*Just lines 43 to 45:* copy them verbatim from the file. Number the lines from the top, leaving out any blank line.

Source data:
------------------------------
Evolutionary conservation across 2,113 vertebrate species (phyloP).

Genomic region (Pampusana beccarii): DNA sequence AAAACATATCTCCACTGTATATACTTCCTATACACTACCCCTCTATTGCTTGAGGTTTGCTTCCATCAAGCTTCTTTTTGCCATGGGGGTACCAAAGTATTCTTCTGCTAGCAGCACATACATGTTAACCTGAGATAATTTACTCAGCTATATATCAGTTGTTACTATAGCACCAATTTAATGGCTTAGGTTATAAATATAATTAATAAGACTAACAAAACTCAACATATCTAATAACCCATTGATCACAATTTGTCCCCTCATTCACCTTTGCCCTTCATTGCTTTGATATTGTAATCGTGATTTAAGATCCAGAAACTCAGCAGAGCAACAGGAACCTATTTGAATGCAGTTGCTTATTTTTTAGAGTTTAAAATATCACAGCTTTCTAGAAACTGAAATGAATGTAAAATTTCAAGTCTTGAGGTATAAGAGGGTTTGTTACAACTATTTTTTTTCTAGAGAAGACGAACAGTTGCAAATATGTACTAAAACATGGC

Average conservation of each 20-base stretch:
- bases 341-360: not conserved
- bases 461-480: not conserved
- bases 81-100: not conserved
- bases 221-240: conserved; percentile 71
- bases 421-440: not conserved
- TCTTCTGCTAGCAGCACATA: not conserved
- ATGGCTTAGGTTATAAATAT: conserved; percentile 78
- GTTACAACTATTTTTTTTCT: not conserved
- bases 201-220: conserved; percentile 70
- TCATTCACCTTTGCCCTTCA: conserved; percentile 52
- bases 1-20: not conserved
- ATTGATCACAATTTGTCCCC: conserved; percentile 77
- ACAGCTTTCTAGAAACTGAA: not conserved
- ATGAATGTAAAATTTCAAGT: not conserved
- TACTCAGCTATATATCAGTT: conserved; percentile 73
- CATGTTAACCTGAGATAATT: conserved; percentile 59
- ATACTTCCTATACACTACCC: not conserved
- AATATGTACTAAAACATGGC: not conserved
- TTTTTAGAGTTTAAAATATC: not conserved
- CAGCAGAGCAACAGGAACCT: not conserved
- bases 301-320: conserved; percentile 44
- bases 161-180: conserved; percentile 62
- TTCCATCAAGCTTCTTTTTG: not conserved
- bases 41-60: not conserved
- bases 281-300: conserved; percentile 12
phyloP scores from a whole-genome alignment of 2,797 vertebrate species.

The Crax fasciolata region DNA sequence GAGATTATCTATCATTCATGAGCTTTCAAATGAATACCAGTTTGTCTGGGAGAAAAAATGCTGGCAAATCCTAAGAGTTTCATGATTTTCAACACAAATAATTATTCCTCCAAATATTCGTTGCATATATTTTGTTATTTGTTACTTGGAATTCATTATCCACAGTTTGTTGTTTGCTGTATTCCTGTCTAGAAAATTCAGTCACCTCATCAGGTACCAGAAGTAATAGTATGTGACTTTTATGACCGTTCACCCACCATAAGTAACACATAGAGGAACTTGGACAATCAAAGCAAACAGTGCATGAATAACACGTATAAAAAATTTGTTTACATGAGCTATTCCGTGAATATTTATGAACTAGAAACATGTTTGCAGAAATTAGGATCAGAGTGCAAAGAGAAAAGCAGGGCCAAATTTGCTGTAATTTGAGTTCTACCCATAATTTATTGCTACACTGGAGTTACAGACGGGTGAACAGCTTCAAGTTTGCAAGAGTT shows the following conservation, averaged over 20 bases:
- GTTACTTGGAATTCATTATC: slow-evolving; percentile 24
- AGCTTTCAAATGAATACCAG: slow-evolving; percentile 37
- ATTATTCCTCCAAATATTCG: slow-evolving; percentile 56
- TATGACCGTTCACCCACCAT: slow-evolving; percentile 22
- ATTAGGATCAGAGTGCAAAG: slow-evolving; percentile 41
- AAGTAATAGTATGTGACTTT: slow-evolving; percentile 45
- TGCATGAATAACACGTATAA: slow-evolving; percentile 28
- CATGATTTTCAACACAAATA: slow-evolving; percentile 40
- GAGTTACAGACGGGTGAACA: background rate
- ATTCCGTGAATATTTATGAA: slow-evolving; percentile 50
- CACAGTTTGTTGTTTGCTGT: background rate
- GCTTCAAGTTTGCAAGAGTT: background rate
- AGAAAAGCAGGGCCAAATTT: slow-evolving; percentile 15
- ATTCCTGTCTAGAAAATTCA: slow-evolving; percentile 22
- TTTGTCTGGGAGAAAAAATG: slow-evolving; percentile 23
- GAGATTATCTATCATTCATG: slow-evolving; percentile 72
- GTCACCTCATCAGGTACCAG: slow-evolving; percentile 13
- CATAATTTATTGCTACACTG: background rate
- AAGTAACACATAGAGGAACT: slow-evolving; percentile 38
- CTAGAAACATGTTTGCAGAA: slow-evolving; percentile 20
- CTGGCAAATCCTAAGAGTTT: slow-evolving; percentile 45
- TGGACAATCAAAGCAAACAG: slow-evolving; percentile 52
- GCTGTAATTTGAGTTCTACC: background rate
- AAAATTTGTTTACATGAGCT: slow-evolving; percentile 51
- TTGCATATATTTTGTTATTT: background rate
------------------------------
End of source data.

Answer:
- AGAAAAGCAGGGCCAAATTT: slow-evolving; percentile 15
- ATTCCTGTCTAGAAAATTCA: slow-evolving; percentile 22
- TTTGTCTGGGAGAAAAAATG: slow-evolving; percentile 23